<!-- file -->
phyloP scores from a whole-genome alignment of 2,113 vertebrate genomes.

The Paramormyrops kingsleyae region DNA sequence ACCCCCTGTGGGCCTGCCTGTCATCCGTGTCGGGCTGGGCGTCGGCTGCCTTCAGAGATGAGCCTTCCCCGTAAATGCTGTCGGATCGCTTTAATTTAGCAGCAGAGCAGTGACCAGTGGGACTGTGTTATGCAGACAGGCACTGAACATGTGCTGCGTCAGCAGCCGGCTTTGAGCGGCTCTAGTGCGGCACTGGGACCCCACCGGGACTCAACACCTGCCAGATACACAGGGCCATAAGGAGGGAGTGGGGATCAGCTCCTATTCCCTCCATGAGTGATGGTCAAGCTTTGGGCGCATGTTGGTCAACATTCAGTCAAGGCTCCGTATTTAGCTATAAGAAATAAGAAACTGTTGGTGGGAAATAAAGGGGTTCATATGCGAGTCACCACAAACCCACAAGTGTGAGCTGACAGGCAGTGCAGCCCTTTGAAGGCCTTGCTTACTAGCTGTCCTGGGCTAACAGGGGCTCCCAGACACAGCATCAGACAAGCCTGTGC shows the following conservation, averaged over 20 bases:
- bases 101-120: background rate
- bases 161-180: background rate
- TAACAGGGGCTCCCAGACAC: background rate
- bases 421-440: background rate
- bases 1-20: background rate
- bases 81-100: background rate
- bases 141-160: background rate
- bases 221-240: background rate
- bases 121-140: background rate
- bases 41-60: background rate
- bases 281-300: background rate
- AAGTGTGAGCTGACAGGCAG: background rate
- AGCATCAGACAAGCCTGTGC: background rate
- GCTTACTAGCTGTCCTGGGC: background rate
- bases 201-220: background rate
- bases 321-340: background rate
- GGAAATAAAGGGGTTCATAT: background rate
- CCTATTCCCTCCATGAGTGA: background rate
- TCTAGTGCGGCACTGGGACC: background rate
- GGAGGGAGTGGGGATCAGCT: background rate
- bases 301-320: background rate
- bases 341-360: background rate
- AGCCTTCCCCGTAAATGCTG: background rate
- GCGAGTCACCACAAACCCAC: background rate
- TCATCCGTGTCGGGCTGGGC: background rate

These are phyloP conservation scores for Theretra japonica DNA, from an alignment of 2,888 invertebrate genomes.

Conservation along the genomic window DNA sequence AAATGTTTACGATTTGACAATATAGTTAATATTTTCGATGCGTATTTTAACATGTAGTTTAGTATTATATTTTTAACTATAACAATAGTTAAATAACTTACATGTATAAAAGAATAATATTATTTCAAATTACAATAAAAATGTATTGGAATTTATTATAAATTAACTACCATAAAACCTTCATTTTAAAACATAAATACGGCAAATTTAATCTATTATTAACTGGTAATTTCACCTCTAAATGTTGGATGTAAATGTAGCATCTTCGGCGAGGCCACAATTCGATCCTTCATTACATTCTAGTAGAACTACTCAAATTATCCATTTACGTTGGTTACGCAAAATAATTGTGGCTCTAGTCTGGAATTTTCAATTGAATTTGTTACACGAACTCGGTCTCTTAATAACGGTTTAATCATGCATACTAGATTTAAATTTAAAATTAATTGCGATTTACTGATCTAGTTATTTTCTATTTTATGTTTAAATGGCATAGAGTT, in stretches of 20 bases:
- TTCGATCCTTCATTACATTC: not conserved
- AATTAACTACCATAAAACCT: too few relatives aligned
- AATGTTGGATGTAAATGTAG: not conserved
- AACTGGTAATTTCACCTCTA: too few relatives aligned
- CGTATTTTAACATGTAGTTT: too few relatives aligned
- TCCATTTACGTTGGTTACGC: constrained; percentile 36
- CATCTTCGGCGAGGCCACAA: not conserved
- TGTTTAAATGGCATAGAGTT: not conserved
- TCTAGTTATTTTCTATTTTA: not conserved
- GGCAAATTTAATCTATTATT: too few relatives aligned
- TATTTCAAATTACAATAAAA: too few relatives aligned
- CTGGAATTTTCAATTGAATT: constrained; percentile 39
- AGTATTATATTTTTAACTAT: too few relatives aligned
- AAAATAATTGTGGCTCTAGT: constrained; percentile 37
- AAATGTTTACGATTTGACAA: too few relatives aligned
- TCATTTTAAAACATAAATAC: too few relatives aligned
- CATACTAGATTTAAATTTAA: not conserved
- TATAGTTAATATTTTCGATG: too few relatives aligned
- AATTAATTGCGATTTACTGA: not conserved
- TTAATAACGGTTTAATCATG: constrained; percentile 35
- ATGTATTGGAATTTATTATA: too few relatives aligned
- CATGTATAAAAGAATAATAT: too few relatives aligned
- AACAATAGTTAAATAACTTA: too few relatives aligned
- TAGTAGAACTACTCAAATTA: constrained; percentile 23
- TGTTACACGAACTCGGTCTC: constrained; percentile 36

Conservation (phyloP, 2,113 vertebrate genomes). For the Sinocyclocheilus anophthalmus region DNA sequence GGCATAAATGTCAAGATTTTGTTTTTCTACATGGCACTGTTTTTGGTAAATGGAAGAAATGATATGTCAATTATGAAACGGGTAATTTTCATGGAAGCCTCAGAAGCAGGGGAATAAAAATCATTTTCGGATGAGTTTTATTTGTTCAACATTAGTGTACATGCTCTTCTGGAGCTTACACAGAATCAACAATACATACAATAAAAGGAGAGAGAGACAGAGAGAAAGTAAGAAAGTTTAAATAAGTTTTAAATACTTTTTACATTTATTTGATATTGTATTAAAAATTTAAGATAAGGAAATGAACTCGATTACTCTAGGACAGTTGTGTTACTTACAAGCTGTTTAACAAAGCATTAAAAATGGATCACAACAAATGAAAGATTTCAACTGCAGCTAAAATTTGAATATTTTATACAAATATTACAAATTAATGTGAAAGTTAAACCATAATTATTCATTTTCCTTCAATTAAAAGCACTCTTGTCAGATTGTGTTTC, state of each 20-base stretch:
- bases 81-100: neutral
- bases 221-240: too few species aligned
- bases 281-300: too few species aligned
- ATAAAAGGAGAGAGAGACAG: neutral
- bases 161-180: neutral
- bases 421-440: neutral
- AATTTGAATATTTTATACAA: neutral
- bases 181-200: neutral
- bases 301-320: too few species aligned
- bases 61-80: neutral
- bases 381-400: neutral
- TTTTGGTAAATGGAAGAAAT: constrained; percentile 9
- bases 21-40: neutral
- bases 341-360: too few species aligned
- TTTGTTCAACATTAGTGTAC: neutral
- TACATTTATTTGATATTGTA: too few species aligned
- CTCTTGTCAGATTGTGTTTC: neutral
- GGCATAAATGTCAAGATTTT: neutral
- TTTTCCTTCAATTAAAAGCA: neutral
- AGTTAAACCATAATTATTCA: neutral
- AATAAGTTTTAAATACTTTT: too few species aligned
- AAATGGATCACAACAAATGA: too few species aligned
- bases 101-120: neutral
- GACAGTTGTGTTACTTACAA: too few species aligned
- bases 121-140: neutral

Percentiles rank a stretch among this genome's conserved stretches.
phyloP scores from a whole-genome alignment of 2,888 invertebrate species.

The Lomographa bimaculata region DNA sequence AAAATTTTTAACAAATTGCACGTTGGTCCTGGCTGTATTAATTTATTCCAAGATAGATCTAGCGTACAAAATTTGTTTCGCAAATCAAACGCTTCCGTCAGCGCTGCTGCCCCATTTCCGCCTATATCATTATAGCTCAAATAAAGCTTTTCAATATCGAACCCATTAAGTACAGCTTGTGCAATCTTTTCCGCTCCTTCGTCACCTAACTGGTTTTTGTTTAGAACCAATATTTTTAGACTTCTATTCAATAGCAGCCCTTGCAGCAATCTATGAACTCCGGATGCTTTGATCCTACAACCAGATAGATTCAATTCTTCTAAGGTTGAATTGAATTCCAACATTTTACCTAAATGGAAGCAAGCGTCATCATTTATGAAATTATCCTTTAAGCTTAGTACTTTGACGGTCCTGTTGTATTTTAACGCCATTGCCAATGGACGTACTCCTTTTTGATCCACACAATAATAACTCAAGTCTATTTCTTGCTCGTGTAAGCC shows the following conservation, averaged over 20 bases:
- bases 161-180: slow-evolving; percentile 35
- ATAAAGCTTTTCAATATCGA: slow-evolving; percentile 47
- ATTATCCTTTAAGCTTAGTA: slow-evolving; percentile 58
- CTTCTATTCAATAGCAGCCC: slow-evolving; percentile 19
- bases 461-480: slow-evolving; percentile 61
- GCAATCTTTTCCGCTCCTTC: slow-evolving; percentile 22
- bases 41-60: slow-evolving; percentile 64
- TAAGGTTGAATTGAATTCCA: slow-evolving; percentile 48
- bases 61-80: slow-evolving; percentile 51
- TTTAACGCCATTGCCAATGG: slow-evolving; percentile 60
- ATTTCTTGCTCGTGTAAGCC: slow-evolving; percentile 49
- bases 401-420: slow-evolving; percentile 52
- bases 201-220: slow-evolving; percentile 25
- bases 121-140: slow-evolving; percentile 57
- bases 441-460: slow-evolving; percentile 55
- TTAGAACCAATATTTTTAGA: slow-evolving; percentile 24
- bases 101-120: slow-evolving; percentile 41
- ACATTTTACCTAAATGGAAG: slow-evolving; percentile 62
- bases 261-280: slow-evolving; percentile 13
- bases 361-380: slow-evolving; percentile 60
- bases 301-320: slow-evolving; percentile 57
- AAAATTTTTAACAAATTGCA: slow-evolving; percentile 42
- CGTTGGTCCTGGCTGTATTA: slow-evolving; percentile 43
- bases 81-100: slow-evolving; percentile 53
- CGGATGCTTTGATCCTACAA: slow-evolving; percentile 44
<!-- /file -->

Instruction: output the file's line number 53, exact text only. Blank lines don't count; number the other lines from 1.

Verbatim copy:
- TAGTAGAACTACTCAAATTA: constrained; percentile 23